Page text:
Typos There are always a few, usually digits transposed, like written as 1683 when it should be 1863. Easily done but it causes chaos when working out results – what’s this new boat, what class, who’s sailing it? So please take a moment to check the entry list and correct if necessary.

Hire boats can mean that you don’t know your sail number till late on so you left it blank when you entered. Not a problem but as soon as you do know your real number, please fill it in on your entry form. No sail number = no results!

Substitutions So far we’ve been talking about ‘official’ sail numbers, the ones that appear in results. But there are occasions, hopefully rare, when, in mid regatta, you have to switch to another sail with a different number – perhaps your original was damaged on a breezy day. This is where Alternate Sail Number on the entry form comes in. Put your substitute sail number in the Alternate box. That way, when your alternate number is seen on the finish line, it is automatically mapped to your original number and you appear correctly in the results.

Not sure how to update your entry form? See Using the Online Entry Form in the Documents section of the Official Notice Board on this website.

Monday 7 August 2023

Safe Sailing in Chichester Harbour


With 5000 registered dinghies and 2000 registered yachts and powerboats the Harbour can be busy! To avoid conflict it is essential to understand that all vessels have rights and there is no such rule as “power gives way to sail”. Non-racers have no obligation to avoid racers just because they are racing, and if two vessels collide both are at fault.

The Harbour Master has published a helpful guide that is recommended reading for all Race Week competitors especially visitors:

Rules of the Road in Chichester Harbour

Avoiding collisions and navigating safely. A simple guide to the collision regulations that have particular significance in harbour settings.

In addition, Chichester Harbour Federation, the organising authority for Race Week, publishes a Race Code of Conduct that applies to all racing in the Harbour.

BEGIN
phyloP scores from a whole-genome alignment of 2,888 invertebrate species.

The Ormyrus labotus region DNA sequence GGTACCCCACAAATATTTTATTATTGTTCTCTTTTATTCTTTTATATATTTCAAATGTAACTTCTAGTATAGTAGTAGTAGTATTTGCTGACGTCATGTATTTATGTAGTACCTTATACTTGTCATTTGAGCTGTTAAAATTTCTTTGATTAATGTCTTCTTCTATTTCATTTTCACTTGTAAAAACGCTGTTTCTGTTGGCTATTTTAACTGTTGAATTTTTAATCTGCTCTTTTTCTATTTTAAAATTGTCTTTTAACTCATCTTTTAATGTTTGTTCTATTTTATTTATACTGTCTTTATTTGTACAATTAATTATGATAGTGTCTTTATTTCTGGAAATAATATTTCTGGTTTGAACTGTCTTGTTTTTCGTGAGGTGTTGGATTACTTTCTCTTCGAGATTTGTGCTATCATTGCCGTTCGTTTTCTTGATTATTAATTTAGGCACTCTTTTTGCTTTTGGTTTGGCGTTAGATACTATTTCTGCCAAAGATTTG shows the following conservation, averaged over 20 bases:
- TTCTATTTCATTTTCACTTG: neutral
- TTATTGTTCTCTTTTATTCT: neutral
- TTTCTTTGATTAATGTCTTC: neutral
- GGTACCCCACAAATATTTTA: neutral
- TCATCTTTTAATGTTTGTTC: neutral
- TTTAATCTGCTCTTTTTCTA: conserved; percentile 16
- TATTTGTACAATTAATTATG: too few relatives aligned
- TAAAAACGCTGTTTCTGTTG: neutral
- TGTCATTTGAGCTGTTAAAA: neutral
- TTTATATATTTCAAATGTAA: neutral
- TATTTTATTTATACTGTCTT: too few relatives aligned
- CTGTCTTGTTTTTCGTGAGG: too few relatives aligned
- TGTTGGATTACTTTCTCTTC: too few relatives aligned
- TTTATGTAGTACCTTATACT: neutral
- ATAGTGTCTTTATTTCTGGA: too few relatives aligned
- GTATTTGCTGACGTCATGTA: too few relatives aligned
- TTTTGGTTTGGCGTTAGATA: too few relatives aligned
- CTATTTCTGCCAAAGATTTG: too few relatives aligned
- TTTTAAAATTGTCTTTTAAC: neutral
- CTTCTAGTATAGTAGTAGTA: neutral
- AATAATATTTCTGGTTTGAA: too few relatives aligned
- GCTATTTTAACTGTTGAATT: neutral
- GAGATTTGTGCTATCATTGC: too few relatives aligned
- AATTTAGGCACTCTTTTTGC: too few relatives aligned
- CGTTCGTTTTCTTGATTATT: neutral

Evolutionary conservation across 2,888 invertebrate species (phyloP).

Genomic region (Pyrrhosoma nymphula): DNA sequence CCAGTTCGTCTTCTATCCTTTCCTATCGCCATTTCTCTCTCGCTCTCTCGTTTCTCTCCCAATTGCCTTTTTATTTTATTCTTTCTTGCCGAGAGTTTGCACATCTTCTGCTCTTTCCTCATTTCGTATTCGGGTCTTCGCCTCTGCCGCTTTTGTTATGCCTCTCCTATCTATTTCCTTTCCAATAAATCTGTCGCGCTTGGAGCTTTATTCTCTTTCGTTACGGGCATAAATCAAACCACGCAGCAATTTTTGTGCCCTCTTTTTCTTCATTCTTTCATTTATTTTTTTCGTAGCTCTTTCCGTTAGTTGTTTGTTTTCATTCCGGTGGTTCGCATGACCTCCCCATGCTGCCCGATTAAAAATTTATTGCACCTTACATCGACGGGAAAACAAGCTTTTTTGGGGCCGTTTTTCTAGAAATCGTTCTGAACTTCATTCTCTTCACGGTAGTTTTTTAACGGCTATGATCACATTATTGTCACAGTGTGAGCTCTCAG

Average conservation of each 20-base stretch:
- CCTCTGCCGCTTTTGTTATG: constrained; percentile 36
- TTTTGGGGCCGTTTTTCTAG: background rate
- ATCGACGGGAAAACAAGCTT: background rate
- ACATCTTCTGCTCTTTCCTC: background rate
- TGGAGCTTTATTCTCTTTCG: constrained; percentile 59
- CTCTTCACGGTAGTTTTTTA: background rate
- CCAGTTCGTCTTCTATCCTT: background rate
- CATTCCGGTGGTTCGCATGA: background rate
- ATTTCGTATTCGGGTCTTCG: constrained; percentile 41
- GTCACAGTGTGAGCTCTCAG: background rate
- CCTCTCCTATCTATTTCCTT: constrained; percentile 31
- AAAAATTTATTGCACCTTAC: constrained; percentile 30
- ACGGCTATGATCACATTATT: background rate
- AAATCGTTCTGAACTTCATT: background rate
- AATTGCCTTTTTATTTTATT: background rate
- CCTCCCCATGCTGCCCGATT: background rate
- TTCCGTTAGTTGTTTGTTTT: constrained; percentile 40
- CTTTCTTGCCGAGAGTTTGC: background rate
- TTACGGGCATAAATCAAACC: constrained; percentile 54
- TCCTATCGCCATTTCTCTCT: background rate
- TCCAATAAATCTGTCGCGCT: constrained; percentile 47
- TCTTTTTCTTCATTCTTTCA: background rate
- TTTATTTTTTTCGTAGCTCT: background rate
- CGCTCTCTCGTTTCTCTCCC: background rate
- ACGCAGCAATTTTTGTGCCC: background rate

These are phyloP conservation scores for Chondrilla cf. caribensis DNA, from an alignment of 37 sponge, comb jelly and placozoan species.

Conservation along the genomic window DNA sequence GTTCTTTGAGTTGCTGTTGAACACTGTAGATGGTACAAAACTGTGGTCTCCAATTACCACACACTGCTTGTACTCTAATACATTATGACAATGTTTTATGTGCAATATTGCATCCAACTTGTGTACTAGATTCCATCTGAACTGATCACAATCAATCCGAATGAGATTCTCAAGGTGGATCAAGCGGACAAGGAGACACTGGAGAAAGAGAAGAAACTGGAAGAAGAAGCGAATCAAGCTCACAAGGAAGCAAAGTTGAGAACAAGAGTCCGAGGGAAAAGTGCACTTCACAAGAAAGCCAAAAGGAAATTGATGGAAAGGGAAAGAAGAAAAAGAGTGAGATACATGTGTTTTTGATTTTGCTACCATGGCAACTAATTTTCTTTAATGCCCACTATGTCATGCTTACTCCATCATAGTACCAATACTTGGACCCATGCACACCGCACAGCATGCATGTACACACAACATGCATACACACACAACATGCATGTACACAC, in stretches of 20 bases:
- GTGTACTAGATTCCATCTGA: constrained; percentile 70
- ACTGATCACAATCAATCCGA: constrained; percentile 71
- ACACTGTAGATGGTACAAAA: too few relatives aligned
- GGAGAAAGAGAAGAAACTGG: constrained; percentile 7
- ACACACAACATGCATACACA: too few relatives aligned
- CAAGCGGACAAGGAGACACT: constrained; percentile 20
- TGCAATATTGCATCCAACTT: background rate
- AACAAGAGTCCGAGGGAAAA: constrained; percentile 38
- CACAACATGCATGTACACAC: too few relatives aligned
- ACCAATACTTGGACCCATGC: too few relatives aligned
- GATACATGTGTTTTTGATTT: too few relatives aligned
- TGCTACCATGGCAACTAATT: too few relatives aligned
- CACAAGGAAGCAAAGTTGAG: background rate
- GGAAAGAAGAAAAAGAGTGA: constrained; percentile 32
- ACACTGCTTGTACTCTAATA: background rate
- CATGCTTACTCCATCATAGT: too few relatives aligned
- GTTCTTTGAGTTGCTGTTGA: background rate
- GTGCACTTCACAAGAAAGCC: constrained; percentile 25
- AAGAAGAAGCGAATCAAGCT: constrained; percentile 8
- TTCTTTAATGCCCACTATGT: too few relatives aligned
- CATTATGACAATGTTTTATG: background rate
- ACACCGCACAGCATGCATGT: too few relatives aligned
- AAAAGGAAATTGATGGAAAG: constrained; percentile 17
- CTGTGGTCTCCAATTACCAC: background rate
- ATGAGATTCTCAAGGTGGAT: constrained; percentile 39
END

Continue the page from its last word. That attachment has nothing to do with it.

Race Code of Conduct

Scroll down for the section that specifically applies to competitors.

Saturday 5 August 2023

A Quick Guide to the Event Website

If you are reading this you will already know that there’s a lot of stuff on the event website!

Most importantly it’s the home of the Official Notice Board (SI 3.1), viewed via its own menu, top right below the banner.

The ONB’s Documents section contains not only the Notice of Race and Sailing Instructions but also online forms for protests (not too many, please!) and results queries. Paper versions are available but please use the electronic ones if you can.

Notices to Competitors convey essential information such as amendments to the SIs and changes to the schedule of races. All competitors are emailed when a Notice is published.

To keep the ONB uncluttered, other stuff is on the Information Board, top left. Here you can find photo galleries, the results archive, Contact Us, this blog and lots more.

Last, and far from least, we acknowledge the generosity of our sponsors and our many dedicated volunteers.

Wednesday 17 August 2022

Chichester Harbour Race Week 2022 Wednesday 17th August Race Report

Wednesday’s weather forecasts suggested that racing was unlikely to be straightforward with thunderstorms and lightening on the agenda. The rain appeared in the morning and the Race Team hoped as the rain started to abate that Hayling’s micro-climate might prevail. Series A and B committee boats set themselves up on the winner bank on 045° but as the sun tried to break through the wind dropped and backed with a starboard hand course finally set on 010°. Despite this the wind continued to back to 340° and finally dropped away to below 3 and half knots after 4 fleets on Series A had been started, and the flood tide had carried them towards the windward mark.